Chronic Loneliness

Loneliness, unfortunately is something that most people will experience at some point within their life. Whether it be because of physical isolation or emotional and mental isolation. Loneliness can come in different forms and affect people in different ways. 

Social isolation is another term for physical loneliness. Loneliness caused by physical isolation or distance it tends to put a large strain on your mental well being. It’s when someone doesn’t have much contact with other people which is causing them to feel lonely. This is not true for everyone though. There are some people who are isolated and are not lonely. Isolation doesn’t always mean loneliness and loneliness doesn’t always come with physical isolation

Extroverts and Introverts

When it comes to how much social interaction a person requires it varies pending on their person. There are extroverts and introverts. Both require some form of interaction and time to themselves. Extroverts usually crave people and socialization more often than not and feel energized when they are around others. They do still appreciate time alone.

Introverts on the other hand, enjoy being with people but they regain their energy by being alone and doing their own thing. Just because someone is an introvert doesn’t mean they can’t be the life of the party. It purely means they are going to require more time alone to rest up and recharge before they can go to another social gathering.

This begs the question, how is loneliness measured? Dr. Daniel Russell from UCLA created the Loneliness Scale. This is a scale which takes the answers from 20 different question to determine how lonely a person is. Physicians have taken this scale and updated to today’s standards and use it a means to tell whether someone is dealing with chronic loneliness or another form of mental wellness issues.

Items on the scale include feelings of exclusion, being totally alone, struggling to reach out to loved ones, not being okay with any amount of solitude, etc. Mental health professionals can sometimes distinguish between social l loneliness and emotional loneliness. The loss of a partner, friend or loved one could lead to emotional loneliness whereas being isolated and socially distanced from others could lead to social loneliness.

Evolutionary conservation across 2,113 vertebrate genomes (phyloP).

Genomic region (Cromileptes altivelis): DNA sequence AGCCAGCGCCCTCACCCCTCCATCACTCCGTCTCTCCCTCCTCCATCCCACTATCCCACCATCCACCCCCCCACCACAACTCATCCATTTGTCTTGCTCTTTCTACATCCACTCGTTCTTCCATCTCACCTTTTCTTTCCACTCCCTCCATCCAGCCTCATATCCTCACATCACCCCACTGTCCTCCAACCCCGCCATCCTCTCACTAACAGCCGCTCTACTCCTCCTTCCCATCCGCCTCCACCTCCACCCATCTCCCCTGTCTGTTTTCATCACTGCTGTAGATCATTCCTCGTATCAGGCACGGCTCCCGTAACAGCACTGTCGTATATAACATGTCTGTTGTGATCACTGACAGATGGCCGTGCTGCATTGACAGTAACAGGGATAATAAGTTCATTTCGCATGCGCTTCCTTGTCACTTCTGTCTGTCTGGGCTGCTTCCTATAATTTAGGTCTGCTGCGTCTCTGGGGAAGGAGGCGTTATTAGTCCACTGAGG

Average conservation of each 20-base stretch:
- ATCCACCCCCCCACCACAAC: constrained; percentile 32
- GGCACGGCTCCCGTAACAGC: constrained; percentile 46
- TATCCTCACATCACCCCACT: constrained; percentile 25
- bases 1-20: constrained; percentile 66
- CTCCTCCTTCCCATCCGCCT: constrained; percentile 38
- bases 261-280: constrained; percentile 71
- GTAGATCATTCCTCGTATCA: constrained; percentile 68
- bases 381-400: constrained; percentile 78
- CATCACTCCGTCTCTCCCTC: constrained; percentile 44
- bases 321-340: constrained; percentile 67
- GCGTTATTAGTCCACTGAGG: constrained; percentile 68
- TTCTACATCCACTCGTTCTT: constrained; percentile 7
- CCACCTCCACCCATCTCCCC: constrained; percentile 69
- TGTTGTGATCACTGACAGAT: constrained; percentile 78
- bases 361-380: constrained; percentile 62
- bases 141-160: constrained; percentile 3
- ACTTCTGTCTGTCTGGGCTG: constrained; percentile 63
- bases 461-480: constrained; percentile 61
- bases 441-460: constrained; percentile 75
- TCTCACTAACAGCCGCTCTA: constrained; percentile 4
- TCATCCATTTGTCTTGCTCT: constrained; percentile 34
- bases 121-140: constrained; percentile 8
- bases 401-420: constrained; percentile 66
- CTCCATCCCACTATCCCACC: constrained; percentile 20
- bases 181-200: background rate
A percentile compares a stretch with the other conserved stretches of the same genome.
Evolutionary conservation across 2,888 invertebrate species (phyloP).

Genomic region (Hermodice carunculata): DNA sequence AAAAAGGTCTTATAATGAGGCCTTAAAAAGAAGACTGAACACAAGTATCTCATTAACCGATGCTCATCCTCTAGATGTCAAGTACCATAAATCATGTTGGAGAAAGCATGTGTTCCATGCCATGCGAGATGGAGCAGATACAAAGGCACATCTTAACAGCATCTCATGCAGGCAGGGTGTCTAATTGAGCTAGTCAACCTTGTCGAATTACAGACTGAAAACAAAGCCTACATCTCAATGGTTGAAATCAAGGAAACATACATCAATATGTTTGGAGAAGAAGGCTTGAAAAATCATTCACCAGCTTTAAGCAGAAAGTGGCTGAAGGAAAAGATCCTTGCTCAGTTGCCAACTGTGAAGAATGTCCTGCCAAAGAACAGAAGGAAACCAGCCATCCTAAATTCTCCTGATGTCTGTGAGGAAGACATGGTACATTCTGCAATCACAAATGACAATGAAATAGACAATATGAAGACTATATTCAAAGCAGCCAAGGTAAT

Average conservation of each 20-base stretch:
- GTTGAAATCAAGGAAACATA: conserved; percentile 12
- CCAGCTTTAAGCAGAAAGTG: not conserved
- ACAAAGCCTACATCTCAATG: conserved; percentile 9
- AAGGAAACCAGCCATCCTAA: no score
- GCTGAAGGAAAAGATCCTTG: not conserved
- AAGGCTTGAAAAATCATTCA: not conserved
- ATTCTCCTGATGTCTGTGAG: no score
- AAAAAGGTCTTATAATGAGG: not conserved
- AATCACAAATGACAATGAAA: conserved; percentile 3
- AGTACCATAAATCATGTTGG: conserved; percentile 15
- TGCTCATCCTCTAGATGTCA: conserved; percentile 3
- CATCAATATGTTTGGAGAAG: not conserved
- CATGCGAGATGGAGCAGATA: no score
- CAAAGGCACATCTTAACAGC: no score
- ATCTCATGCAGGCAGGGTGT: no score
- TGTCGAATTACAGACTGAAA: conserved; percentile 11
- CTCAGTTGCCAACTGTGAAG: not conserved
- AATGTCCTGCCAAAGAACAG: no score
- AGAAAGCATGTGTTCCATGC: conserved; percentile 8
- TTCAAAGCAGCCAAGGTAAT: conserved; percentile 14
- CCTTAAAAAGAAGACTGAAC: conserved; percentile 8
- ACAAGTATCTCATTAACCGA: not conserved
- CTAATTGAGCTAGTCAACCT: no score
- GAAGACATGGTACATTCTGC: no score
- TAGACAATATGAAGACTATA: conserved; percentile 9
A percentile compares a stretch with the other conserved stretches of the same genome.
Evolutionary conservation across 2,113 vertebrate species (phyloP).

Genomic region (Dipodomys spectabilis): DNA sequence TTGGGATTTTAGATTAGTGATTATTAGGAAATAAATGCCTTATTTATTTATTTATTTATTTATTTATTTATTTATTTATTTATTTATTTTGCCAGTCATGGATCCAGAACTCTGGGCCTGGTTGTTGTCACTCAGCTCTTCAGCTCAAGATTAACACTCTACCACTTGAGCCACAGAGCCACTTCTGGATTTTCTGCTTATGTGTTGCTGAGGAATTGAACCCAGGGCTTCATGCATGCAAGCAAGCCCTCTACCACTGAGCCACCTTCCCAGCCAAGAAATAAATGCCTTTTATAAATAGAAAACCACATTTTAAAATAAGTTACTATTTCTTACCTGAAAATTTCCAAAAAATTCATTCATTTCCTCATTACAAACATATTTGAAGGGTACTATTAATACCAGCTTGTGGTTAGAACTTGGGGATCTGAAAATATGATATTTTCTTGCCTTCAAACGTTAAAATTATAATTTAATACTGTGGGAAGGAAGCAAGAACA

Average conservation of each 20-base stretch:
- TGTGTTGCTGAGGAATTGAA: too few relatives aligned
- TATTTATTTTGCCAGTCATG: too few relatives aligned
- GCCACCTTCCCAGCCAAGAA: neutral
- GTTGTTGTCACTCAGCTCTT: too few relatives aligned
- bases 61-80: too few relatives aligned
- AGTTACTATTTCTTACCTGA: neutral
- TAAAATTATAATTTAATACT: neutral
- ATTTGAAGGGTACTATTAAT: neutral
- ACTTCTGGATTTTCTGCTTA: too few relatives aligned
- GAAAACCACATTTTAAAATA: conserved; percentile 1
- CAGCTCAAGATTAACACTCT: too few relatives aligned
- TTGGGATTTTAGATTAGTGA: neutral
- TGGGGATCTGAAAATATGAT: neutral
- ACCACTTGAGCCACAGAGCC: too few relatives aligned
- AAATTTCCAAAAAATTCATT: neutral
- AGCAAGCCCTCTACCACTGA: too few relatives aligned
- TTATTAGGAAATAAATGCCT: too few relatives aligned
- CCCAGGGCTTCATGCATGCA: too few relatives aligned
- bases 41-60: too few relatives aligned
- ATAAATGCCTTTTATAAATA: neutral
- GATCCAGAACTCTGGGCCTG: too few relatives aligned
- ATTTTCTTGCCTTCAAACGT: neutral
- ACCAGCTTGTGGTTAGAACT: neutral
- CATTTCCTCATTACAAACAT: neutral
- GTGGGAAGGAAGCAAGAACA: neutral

Why does social loneliness exist?

If people are always surrounded by others how could they possibly feel lonely? Both of these questions are valid and can be hard for some people to try and understand. For those who are rarely lonely and thrive with being around people even if they don’t know them, may not be able to fully understand how someone who doesn’t thrive from being around people could feel lonely, especially in a crowd where they don’t know anyone.

A few reasons why loneliness exists is lack of social connections, living alone, poor health conditions, lack of technology or means to be able to connect with others or mental health illnesses which cause someone to struggle with feelings of loneliness and isolation.

  • Lack of connections
  • moving and not knowing anyone
  • living in a place where you physically isolated from the greater population.
  • Living alone
  • Declining health conditions

When you or someone else is feeling lonely, there’s no need to take a test or get a second opinion, chances are you are lonely. Even though loneliness is not a natural part of getting older, a lot of seniors and those with chronic illnesses experience it. It’s important to maintain god social connections and have a support system you can access when those feelings of loneliness appear.

Some signs of loneliness could include:

  • Sudden neglect of hygiene or personal care
  • Lack of motivation or energy
  • Increase in negative thinking
  • Not as interested in things they used to enjoy doing
  • Change in connections with others, either reaching out more or a lot less
  • An increase in activates, i.e. shopping or trying to get involved in everything for everyone
  • An increase in hot baths or showers as they can act as a substitute for the warmth of human contact

If you or someone else you know is experiencing loneliness, please reach out to a close friend or medical professional.